Kaitlin Ugolik is an award-winning journalist based in Brooklyn. She writes and edits stories about the law, health, finance, technology and the media.

Research Roundup

It's been a while since I've talked about any cool health science, and a lot of really interesting research has been released over the past few weeks. These all happen to be from the Journal of the American Medical Association.

Suicide among veterans: At the beginning of the month, JAMA Psychiatry announced that a recent study had found no association between deployment in support of U.S. operations in Iraq and a higher rate of suicide. This is interesting because psychiatrists and other researchers have been trying to figure out for years exactly why so many soldiers do end up taking their own lives upon returning home, and how to potentially prevent those suicides. This study showed that while there was an increased risk of suicide associated with "separation from military service," regardless of whether the person had deployed. This raises a lot of questions, including - Is there something about being in the military (or maybe having the predisposition to want to join the military) that may increase risk of suicide, as opposed to the long-assumed answer that the experience of combat is simply too much for some people to bear? As usual, more research is needed, but the researchers do note that leaving the military after less than four years and leaving without an honorable discharge were risk factors.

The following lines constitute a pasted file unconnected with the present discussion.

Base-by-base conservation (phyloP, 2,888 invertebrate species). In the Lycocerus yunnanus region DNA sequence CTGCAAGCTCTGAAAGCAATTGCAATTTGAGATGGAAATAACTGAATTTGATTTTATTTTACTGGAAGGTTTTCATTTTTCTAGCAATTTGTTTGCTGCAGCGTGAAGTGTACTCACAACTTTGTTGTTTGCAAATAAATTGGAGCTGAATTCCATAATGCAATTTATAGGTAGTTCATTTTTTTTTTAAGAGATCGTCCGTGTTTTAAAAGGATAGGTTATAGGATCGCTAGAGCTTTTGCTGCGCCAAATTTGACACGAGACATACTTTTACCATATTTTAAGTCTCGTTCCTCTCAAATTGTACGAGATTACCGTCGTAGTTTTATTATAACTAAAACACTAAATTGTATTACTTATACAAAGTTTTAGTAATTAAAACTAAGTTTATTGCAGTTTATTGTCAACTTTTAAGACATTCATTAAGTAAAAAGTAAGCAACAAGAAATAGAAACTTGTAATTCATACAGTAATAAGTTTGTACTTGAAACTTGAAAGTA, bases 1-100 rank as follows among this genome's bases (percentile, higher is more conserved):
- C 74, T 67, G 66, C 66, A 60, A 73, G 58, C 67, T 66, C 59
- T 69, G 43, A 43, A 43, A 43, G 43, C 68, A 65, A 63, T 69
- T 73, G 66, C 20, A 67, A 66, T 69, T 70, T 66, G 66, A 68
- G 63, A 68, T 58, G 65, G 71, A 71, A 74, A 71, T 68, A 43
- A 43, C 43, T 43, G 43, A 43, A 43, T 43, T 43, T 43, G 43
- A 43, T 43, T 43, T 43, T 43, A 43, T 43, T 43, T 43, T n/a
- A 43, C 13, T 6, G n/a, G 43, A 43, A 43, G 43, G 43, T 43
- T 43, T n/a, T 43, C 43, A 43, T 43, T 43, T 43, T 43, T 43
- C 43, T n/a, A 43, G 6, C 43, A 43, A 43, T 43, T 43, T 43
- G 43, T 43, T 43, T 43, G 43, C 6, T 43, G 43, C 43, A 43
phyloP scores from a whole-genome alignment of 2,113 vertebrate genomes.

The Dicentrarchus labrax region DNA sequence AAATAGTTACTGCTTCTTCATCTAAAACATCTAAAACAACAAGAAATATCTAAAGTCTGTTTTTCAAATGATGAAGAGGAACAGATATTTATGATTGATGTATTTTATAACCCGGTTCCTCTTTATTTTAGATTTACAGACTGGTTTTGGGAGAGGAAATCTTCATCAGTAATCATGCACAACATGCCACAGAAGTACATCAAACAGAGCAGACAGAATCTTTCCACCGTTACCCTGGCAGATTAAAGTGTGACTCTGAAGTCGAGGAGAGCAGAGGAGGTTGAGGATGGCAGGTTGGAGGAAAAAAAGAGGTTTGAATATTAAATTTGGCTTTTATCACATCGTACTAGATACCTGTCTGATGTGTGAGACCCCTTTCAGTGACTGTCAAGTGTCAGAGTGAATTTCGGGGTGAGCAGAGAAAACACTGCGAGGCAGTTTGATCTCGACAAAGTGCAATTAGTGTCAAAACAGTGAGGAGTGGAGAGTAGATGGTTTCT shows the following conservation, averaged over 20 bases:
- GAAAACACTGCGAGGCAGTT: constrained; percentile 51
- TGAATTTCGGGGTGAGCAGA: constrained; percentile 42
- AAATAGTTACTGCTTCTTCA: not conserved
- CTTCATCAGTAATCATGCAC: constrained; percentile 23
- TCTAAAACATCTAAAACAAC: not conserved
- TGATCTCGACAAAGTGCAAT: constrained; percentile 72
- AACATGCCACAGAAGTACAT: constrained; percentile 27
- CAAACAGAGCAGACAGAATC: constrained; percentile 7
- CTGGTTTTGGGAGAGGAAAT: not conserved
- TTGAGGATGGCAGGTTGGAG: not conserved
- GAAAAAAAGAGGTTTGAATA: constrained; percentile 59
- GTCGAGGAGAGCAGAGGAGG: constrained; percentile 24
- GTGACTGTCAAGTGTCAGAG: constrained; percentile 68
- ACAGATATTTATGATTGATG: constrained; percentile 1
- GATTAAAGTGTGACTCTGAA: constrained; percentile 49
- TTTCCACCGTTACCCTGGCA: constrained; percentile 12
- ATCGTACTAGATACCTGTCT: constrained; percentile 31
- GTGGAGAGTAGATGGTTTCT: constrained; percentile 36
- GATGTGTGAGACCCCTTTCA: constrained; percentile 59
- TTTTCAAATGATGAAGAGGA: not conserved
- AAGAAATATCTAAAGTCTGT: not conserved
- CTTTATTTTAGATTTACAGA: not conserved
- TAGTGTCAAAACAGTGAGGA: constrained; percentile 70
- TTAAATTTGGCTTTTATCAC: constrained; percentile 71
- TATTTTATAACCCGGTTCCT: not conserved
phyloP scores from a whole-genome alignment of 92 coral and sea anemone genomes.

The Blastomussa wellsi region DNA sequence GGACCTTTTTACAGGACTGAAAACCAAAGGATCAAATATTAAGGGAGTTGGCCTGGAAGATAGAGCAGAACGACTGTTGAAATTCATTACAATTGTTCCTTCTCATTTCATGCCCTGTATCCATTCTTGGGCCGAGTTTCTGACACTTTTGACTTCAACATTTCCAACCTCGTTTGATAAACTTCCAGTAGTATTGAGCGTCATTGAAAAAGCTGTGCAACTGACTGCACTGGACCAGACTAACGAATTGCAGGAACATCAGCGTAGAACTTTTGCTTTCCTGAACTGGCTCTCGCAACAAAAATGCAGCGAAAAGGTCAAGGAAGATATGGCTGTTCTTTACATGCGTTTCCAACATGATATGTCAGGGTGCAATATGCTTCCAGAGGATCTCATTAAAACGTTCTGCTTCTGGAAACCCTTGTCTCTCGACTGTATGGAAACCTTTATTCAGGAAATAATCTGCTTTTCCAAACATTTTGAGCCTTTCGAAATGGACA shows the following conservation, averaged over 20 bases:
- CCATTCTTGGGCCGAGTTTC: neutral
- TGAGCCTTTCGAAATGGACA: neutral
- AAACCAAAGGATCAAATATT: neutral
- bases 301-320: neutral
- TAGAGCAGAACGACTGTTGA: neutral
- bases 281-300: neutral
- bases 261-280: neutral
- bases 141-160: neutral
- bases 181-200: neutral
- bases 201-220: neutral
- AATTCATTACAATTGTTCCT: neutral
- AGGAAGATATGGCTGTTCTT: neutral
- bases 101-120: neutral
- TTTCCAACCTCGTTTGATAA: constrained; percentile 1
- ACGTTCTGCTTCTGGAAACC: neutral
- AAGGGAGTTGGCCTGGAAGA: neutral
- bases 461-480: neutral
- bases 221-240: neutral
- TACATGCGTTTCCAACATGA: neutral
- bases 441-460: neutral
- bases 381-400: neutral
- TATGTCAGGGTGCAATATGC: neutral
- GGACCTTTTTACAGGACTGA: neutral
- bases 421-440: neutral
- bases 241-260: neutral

Autism: Two pretty important studies about children on the autism spectrum have been released over the last couple of months. The first, a population-based study of twins in the U.K., found that the likelihood of showing symptoms of Autism Spectrum Disorder was more closely correlated with genetic traits than with environmental factors. And the second, just released a few days ago, is yet another study showing that there is no link between the MMR vaccine and autism. This particular report shows that in a large sample of privately insured children, getting the MMR vaccine had no impact on the likelihood of having autism, regardless of whether an older sibling was on the spectrum. (Important point in the comments below about why the siblings were included.)

Sickle cell anemia: All I can say about this is: look out for an interesting study about sickle cell anemia. This disease only affects a specific part of the population but the way treatments for it are approached is telling and important.

Competency and extroversion at odds?

Coordinating the new health coordinators